THE RESTORED REALITY: INDIVIDUAL SOVEREIGNTY AND RESPONSIBILITY
The overaching objective of the American Revolution was to throw off the shackles of a government that viewed itself, rather than the people, as sovereign and to erect in its place a government of limited powers where ultimate sovereignty lay with the people. Reflecting on this concept in January of 1800 in his Report on the Virginia Resolutions James Madison observed that “the People, not the Government, possess the absolute sovereignty. The Legislature, no less than the Executive, is under limitations of power.”
The Tea Party movement is based on this Madisonian principle—that the people, not the government, must be sovereign. Of late, the intoxication of unbridled government power gave many in elected office the sense that they could do virtually anything they wanted and not account for it. The electorate has caused a sober sensibility to replace that fantasy, at least for a time. The lust for power and personal aggrandizement, however, is at the core of most politicians and compels an eternally vigilant electorate perennially to remove the head strong at the ballot box.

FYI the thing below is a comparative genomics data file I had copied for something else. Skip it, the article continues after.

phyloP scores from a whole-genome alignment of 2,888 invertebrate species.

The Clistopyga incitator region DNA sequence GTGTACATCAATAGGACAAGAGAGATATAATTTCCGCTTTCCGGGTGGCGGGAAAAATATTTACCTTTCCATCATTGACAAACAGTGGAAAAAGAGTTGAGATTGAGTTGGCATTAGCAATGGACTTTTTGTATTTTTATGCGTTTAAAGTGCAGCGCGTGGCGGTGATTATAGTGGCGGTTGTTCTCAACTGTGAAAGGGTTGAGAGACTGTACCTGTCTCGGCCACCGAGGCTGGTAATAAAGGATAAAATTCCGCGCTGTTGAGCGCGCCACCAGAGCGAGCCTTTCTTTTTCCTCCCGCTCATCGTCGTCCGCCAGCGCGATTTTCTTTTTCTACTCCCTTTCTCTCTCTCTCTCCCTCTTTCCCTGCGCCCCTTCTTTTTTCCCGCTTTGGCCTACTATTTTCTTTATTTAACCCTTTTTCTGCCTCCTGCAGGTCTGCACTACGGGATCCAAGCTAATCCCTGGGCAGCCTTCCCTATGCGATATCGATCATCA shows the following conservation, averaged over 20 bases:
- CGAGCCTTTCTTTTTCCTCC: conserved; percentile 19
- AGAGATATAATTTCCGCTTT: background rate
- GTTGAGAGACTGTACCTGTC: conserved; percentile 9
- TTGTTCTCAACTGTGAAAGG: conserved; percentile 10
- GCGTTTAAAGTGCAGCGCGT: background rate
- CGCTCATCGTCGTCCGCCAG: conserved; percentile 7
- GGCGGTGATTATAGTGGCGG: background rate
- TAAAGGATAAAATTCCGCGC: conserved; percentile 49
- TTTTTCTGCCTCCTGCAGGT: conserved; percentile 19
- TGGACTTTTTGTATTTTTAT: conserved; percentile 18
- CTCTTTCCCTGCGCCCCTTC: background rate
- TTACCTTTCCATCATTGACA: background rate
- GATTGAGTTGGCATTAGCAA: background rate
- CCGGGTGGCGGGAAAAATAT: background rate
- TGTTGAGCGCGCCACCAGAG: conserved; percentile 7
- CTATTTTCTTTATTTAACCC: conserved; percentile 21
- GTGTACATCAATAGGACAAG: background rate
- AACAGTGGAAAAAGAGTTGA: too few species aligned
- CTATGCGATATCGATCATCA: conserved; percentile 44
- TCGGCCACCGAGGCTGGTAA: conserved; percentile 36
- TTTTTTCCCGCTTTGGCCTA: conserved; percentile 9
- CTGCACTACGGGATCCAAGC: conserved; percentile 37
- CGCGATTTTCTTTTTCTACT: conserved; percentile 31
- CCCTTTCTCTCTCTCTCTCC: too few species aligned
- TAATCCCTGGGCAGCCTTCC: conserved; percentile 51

Inherent in the concept of sovereignty is that of responsibility. Responsibility is often portrayed by modern politicians as a burden to be dispensed with by government and at others’ expense. It is by assuring people that they need not be responsible that those who favor ever larger government succeed in seducing voters. Now, however, there appears to be a reawakening in the public to truths from the American Revolution: If we give up freedom on the notion that we may be relieved of responsibilities associated with it, we end up enslaved with neither choice nor opportunity. We then must live off the unwholesome scraps that elected officials care to pitch our way from their own sumptuous tables (paid for at our expense).
While it is sometimes hard to exercise freedom because it comes with costs, it is nevertheless essential if we are to remain sovereign, and it is far preferable to the enslavement that comes from looking to government as a solution for every problem.
The American mind set differs fundamentally from that of Europe. There, many, but certainly not all, view individual sovereignty and freedom as non-essential. They do not recoil from government takeover of industry but view it as a means to an assured outcome (employment, social security, retirement). We, on the other hand, have a long history of distrust for government, born from origins in which we learned through difficult struggle that those who would function as our governmental parents all too often leave us impoverished, under constraints, and without opportunity to achieve self-fulfillment and advancement.